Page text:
Virtual events have been a new frontier the past few years; but they’re here to stay. And we’re glad, for many reasons, but one that stands out among the rest is that virtual and hybrid events level the playing field.
Virtual events brought to attention how previously, in the world of in-person events, we weren’t meeting everyone’s needs. Now, we have the opportunity to do so.
Our two biggest, simplest tips for leveling the playing field in your events include:
- Activate captions
Did you know that 1 in 8 people over the age of 12 experience hearing loss in both ears? Captions are an important part of any event to boost accessibility and many platforms now have a captioning feature.
Even for those without hearing loss, watching with captions can increase understanding, depending on a person’s learning style and preference for filtering through information.
- Consider noise and lighting
Low sensory events can make any event enjoyable—especially when loud noises and bright, strobing lights can be overstimulating.
When you’re planning your next event, keep in mind the kinds of noises and lights you’re intending on using. Is a party atmosphere your goal? That’s great; just make sure it’s the kind of party that everyone will feel comfortable attending.
Virtual and/or hybrid events really allow people to participate in sensory-friendly environments—like the attendee’s own home or quiet rooms at events.
Case Study: Host Matt Lorch
While these tips are a great start, we are proud to share Matt Lorch’s story on how to practically implement these events.
As he hosts events frequently, Auctioneer, MC, and TV host Matt Lorch is always looking to make events accessible. We asked him how he approaches each event with accessibility in mind.
“I think it starts with a conversation,” Matt shares. “Discussing the importance of inclusion for people of all abilities. When it comes to events, that’s making sure everyone who wants to attend can attend in some form or fashion.”
Matt elaborated, “It also requires supporting people in the room or at home so they feel included. That could mean bringing on a sign language interpreter or adding a live streaming component for those who cannot join the event in-person.”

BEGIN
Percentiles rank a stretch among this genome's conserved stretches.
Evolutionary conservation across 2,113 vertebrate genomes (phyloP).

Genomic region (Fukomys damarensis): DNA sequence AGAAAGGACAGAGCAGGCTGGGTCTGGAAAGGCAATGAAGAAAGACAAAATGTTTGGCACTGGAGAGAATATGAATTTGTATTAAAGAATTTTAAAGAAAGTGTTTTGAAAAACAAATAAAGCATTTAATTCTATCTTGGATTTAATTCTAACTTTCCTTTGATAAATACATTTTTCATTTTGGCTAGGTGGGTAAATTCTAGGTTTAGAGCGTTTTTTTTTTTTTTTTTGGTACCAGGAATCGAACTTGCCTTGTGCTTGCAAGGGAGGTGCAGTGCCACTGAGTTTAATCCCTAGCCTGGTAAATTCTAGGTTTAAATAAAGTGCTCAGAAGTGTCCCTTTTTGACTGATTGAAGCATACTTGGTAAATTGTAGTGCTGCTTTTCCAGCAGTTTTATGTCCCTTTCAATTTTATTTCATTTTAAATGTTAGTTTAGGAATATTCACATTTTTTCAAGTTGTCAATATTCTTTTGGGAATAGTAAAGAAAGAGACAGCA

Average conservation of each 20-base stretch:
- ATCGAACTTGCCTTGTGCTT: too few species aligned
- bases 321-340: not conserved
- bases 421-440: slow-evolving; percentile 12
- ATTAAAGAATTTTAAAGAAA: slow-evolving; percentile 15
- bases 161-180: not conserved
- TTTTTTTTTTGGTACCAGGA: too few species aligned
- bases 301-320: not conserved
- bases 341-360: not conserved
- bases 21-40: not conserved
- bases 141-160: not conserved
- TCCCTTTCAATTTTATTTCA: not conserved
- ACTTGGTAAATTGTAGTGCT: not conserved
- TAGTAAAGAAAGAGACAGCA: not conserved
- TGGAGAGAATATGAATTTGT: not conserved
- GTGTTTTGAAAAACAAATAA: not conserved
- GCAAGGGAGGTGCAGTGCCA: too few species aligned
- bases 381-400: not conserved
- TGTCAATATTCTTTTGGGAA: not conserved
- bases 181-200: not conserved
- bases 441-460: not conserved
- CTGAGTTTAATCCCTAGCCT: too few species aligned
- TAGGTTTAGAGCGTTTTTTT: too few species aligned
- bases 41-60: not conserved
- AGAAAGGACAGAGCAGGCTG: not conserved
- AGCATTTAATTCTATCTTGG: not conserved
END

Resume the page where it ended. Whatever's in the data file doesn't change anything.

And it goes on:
Accessibility is important, from Matt’s point of view, to embrace in all events. “As the father of a child living with intellectual and physical disabilities, I try to be a champion for other families like mine. These events celebrate positive things happening in our community. Everyone should have a seat at the table for those important and meaningful moments!”
While it’s easy to agree accessibility is important, there may be some elements needed that are surprising to many event attendees. “It may be surprising to learn that adding accessibility components doesn’t detract from the event,” Matt says, “but rather sends a positive message to your community. Often these are inexpensive additions that promote a positive message for your organization!”
Matt worked with Live Oak AV and Synchronicity Events during an event for PROVAIL, an organization that serves people in King County with disabilities. “Live Oak AV made sure everyone participating at home felt included and supported,” Matt shares. “Live Oak AV also helped us raise money for kids with special needs and their families during an event for Wonderland Child and Family Services. In that event, we did a live talk back with Seahawks legend Curt Warner, who discussed raising twin boys with autism… the feedback on the level of access provided for people of all abilities was remarkable!”
Safe spaces aren’t just COVID-safe. They’re emotionally safe, too.
Creating a safe, fun, and successful event is our priority every time we step into the Live Oak AV Livestream Studio.
Book your next virtual or hybrid event with us. Contact us today.